Blizzard's Hearthstone Devs Talk Strategy and "Physicality"
Blizzard is pulling out all the stops to make Hearthstone deep yet accessible, and with many of the characteristics of a real-world deck that digital trading card games typically lack.
One of the knocks against digital products is that they don't very well convey a feeling of "ownership." This is generally less of an issue with things like music and videogames, but players of trading card games like Magic: The Gathering are effectively collectors by default. Decks aren't just tools of the trade, they're prized possessions, painstakingly built through months and years of gameplay, victory and defeat. That's an important part of the experience, and one that Blizzard says it has worked hard to recreate.
"One of the things we thought was important in terms of moving from a physical game to an online game is that you run the risk of losing how fun it is to hold cards in your hand and sort of shuffle through them," Hearthstone Producer Jason Chayes told Warcry. "We put a lot of time and energy into the cards feeling that way so when you kind of move cards through the game space they yaw and pitch and roll. They also spray little puffs of dust when they drop onto the playing table as they get summoned into play. There's wear on some of the cards, where you can see little nicks and scratches. All that furthers the goal of making it feel like physical things. Ultimately, it's to try and make you feel more invested in your collection."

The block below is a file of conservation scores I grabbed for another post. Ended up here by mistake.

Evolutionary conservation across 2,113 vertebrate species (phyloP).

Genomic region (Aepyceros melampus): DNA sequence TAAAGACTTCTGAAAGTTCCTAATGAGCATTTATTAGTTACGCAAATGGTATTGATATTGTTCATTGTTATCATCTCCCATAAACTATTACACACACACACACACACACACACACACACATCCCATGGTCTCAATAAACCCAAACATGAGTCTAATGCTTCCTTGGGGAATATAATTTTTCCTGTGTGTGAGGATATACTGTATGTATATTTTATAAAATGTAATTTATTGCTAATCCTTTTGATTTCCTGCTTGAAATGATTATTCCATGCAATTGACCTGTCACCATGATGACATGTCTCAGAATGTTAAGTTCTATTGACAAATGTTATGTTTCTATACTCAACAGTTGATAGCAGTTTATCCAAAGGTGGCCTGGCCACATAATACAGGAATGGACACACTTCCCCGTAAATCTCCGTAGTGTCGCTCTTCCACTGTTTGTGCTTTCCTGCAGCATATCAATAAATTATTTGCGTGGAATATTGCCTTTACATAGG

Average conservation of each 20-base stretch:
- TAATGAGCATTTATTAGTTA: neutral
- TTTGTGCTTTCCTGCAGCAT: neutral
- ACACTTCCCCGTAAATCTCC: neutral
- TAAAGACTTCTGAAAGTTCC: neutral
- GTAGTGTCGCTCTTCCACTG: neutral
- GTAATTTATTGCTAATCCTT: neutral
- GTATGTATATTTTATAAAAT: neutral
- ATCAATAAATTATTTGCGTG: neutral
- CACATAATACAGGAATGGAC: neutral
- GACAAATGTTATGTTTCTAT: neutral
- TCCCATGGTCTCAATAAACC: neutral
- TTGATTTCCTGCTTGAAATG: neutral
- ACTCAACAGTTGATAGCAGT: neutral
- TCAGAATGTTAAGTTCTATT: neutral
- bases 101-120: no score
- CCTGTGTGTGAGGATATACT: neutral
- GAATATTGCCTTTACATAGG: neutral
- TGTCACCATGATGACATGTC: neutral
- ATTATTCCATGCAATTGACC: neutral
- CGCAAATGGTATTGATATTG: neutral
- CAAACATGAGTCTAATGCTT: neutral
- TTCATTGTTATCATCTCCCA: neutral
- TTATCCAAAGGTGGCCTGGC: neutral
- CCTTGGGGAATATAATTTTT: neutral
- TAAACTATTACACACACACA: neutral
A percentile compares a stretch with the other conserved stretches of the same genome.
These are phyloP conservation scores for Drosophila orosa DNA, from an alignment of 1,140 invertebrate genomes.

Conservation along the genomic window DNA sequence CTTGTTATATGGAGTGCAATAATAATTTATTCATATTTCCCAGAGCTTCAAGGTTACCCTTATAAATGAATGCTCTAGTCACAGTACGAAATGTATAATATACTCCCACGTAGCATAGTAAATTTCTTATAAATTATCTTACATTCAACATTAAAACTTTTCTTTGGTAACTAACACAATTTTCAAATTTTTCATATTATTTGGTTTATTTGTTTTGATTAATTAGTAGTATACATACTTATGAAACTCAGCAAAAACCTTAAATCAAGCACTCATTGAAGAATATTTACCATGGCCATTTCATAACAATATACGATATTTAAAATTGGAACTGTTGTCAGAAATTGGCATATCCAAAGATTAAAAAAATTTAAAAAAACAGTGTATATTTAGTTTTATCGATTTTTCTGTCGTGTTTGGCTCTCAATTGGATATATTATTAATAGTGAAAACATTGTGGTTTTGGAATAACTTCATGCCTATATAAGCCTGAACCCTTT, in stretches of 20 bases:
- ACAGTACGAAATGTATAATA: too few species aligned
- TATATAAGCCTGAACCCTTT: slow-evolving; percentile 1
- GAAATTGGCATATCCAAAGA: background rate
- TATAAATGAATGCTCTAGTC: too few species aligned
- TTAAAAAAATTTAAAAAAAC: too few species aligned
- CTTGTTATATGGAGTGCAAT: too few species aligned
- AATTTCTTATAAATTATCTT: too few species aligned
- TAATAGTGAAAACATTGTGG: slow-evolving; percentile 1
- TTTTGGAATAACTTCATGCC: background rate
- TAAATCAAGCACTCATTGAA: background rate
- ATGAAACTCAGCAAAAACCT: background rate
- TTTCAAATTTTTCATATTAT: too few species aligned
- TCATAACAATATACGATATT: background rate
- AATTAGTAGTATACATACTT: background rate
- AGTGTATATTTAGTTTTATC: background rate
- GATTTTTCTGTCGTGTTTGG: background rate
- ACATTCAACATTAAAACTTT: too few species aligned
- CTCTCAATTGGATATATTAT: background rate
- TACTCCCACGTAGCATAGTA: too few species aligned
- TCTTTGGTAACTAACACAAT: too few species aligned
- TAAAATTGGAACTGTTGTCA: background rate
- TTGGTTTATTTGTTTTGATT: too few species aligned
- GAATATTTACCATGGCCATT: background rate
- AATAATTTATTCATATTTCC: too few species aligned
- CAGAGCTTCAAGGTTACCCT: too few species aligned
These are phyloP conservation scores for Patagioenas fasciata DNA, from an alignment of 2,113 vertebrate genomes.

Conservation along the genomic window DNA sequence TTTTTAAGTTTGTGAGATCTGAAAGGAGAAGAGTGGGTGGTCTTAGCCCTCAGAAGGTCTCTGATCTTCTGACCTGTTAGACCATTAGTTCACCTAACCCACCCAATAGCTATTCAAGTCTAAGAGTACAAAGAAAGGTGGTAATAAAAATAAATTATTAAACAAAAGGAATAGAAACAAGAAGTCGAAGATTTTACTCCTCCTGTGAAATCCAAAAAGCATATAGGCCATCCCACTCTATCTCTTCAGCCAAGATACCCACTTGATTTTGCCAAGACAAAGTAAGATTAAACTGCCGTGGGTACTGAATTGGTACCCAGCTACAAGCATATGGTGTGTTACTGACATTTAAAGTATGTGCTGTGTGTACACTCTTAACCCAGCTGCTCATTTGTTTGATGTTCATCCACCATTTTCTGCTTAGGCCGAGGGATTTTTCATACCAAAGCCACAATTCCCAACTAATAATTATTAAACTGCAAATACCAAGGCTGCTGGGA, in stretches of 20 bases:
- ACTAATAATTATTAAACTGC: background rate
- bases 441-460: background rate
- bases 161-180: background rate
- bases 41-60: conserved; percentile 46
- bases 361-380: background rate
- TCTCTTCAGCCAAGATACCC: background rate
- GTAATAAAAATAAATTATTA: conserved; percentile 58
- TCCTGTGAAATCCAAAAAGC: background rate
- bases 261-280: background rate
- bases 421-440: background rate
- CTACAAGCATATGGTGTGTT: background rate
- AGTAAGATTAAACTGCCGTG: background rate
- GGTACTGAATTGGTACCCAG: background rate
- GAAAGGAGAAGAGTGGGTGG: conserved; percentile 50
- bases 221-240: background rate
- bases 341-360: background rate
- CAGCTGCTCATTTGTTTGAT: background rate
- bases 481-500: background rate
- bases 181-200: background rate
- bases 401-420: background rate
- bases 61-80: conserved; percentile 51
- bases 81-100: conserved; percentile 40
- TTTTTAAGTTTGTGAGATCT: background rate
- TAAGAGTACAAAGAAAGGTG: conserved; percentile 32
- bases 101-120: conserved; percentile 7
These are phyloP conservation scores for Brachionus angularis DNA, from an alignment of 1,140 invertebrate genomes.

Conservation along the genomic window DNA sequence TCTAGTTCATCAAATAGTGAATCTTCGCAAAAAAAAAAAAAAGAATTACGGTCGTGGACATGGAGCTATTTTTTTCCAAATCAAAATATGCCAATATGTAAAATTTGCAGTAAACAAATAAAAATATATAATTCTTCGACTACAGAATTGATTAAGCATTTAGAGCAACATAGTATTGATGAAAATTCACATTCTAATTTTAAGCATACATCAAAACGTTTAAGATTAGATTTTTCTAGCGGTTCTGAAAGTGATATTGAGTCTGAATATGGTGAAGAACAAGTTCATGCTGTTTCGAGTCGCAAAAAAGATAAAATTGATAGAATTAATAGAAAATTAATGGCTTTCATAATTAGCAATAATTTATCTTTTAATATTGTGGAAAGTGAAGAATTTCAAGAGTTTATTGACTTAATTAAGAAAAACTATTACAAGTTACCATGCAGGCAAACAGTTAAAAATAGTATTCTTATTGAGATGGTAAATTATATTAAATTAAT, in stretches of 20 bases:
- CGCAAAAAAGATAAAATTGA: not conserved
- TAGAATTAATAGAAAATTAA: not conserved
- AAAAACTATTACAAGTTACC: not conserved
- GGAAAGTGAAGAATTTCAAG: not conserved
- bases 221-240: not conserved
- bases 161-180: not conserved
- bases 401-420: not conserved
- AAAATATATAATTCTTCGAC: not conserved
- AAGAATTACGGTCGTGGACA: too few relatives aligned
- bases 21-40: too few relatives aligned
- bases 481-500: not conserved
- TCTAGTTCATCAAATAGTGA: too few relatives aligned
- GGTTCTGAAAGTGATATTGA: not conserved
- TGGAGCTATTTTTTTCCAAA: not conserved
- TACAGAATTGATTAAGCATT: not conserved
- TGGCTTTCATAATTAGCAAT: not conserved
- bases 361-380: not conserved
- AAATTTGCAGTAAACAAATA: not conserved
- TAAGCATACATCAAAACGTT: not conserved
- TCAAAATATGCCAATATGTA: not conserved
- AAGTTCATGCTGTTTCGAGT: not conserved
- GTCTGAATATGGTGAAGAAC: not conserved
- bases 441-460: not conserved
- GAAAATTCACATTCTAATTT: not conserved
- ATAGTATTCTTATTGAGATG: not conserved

Hearthstone will offer packs of five random cards for around $1, but you'll also be able to build a solid deck without spending a dime by simply playing the game, although it will almost certainly take considerably longer. Fortunately, even duplicate cards will have value thanks to a crafting system that allows them to be converted into "arcane dust," which can then be used to create cards you actually need.
"We definitely wanted players to be able to get the cards they want quickly," designer and programmer Ben Brode explained. "We didn't want a way to get cards that was frustrating or had to evolve a trading system, maybe trusting other players because sometimes you end up on the wrong side of a bad trade or things like that. So we definitely wanted to make sure that this process was fair and gave you the card you wanted right away."
"The card pack purchase is really there if you want to expand your collection a little faster, but there's never really a mandatory requirement for you go in and buy packs," Chayes added.
Blizzard says the PC and Mac version of Hearthstone will be out this summer, with an iOS version expected to follow later.
I think I'm gonna give Hearthstone a pass. I mean I have Magic in real life. Why would I want a virtual knock-off?
Despite my misgivings, I'll probably give it a try at some point. I'm curious if they can make a decent game with this.